Digital Violence (Games) and Children

M.A, Psychology
Clinical psychologist
@Islaah Center for Psychological Wellness

A few days back while shopping I bumped into an old friend. Happy to meet after so many years we decided to spend some time on a cup of coffee. During our conversation she mentioned about her 11 year old son becoming aggressive, intolerant and moody. Up on further enquiring she told that he is engrossed in to violent video games for at least 2-3 hours on daily basis, which exceeds on weekends. Playing video games has become a popular activity for young children. On an average, girls spend more than an hour per day playing video games and boys spend more than two hours. Teens often spend even more time than younger children.

Video games have become very sophisticated and realistic. Some games connect to the internet, which can allow children and adolescents to play games and have discussions with unknown adults and peers. While some games have educational content, many of the most popular games emphasize negative themes and promote- killing of people or animals, substance abuse, criminal behavior, disrespect for law and authority, racial, sexual, and gender stereotypes, foul language and obscene gestures. However, playing age-appropriate games in moderation can be enjoyable and healthy.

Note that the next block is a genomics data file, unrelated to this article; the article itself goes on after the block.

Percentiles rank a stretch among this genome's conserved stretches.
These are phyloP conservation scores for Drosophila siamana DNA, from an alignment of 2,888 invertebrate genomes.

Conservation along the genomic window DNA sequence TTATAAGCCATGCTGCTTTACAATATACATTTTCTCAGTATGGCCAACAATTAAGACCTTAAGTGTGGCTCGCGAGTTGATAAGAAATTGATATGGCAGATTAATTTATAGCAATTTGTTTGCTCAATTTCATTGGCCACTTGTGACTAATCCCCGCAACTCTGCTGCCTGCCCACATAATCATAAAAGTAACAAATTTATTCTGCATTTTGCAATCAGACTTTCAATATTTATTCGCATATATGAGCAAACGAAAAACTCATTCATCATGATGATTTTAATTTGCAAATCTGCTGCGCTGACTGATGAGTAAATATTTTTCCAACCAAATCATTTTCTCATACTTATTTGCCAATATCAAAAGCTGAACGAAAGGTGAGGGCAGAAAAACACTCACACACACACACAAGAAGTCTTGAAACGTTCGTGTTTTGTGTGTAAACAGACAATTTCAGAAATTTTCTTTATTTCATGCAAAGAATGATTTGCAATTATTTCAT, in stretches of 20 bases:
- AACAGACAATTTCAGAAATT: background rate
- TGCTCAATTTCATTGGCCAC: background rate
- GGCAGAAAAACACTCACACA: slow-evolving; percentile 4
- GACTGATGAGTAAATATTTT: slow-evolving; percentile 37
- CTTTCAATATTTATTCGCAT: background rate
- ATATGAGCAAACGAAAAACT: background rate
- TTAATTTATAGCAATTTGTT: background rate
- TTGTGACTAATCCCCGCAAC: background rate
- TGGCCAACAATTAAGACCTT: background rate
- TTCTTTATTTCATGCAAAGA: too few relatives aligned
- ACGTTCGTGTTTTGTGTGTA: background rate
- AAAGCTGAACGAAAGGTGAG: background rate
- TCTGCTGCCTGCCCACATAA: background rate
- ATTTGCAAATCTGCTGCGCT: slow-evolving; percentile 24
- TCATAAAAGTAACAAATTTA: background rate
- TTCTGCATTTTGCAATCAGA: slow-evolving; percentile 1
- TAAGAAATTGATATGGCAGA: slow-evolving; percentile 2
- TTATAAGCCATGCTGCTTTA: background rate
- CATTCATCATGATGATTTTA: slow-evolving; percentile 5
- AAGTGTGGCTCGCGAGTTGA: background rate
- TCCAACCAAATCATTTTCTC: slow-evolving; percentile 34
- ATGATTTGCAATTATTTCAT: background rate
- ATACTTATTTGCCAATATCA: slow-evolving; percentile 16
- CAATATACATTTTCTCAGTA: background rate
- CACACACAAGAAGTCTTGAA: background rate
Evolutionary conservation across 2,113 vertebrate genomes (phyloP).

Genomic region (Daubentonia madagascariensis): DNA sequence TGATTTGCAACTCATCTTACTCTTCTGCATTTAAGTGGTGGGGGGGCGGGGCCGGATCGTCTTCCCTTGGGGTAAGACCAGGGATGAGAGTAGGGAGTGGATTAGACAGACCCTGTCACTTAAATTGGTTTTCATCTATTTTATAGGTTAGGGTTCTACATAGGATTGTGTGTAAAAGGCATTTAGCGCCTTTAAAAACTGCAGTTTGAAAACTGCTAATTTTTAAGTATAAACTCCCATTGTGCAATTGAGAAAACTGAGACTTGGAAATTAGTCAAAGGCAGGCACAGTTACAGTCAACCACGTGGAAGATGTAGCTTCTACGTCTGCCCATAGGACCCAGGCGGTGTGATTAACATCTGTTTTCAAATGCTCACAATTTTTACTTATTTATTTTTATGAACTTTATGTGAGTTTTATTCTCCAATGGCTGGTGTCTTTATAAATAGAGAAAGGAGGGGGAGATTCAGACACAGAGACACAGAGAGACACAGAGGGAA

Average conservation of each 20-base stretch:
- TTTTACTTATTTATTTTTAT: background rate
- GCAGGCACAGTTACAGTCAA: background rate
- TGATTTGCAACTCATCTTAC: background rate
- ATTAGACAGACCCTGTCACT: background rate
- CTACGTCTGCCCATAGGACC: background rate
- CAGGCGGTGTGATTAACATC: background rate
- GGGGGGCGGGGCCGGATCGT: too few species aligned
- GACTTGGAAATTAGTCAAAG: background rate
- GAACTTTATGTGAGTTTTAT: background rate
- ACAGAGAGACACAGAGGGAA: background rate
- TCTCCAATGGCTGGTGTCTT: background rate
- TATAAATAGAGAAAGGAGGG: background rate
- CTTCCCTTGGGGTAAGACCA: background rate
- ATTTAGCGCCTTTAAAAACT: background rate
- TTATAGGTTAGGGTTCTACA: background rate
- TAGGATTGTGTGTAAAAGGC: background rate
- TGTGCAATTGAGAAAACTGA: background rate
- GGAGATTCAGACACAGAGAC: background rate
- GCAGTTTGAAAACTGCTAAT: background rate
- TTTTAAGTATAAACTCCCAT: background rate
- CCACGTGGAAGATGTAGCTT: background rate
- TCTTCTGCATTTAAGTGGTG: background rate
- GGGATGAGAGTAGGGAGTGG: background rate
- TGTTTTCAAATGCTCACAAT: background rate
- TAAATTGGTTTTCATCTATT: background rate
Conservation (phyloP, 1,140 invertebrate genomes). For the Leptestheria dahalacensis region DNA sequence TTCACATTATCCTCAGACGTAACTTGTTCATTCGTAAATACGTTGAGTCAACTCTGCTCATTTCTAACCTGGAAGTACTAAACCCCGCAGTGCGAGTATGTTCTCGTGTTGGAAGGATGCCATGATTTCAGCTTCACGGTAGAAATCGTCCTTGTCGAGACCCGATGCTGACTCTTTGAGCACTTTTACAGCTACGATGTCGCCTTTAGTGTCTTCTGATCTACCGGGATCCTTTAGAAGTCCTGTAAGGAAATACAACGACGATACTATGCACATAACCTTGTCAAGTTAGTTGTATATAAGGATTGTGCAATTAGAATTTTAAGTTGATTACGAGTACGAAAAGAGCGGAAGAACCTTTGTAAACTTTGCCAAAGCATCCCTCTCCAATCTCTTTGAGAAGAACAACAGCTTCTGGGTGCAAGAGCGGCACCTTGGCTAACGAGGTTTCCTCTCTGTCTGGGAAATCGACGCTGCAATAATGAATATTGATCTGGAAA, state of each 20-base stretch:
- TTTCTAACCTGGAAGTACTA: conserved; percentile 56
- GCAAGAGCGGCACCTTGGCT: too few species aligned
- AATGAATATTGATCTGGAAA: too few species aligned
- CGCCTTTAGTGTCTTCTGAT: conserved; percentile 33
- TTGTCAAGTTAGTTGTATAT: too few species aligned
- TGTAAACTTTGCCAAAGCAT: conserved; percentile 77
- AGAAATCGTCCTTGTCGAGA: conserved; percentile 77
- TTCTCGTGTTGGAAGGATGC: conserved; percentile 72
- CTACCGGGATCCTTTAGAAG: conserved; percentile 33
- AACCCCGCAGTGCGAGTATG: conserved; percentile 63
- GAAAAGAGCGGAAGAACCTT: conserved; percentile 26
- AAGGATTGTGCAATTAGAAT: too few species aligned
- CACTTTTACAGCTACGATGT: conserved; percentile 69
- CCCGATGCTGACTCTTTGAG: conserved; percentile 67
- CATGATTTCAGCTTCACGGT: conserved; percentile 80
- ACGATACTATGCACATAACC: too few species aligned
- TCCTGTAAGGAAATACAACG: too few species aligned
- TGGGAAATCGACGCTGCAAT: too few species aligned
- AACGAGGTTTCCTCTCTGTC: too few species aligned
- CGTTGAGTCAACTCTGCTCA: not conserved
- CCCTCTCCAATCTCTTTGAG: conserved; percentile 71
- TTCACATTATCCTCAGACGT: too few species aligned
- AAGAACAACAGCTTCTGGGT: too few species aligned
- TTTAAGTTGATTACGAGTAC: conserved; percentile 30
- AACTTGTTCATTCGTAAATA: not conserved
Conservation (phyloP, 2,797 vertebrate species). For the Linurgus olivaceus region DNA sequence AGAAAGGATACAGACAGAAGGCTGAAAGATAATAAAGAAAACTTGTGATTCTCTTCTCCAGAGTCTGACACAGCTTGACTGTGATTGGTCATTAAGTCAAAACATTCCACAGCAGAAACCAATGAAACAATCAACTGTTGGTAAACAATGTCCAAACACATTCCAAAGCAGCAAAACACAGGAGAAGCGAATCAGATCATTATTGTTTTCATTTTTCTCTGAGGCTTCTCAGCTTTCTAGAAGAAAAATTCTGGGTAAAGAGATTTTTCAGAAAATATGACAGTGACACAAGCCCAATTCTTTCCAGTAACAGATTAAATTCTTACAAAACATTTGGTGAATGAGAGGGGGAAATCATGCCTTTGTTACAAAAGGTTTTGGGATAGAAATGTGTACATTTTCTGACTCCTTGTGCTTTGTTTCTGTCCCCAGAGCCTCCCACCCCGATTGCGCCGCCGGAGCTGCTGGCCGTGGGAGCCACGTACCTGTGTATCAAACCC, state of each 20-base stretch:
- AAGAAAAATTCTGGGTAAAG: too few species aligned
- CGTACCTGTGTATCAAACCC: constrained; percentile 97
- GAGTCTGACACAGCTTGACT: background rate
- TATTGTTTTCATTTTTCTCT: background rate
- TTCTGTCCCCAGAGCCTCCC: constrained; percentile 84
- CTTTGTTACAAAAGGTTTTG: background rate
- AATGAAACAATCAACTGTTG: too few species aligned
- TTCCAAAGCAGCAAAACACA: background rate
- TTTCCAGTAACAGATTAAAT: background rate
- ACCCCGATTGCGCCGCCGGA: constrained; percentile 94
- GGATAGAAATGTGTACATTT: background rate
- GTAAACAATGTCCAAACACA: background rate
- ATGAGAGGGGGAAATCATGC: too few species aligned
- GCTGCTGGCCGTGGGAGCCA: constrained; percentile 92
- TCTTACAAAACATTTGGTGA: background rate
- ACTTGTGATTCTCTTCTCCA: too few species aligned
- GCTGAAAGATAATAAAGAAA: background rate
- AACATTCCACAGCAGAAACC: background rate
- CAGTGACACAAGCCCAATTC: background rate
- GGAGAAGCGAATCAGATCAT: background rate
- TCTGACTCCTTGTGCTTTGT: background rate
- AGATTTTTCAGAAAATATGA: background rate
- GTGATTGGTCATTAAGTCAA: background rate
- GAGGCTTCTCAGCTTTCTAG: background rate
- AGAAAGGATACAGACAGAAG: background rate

Some video games may promote learning, problem solving and help with the development of fine motor skills and coordination. Spending excessive time playing these games can lead to:

    • Poor social skills
    • Lower grades
    • Less exercise and becoming overweight
    • Decreased and poor quality sleep
    • Aggressive thoughts and behaviors

According to the National Center for Health Research, researches have proved that in the long term video games containing violence can desensitize people to seeing aggressive behavior and even affect some one’s ability to feel empathy. The longer the individuals are exposed to violent video games, it is more likely for them to have aggressive behavior, thoughts and feelings.

Earlier this year THE WORLD HEALTH ORGANIZATION added “Gaming Disorder” to its official list of mental health conditions. To be diagnosed with the disorder a person needs to meet three criteria – loses self-control over gaming habits, prioritizes gaming over other daily activities, continues playing games despite being aware of negative consequences.

If you are concerned with your child’s gaming habits and your child is having difficulty with mood or behavior consult a Child Psychologist who will help you in this regard.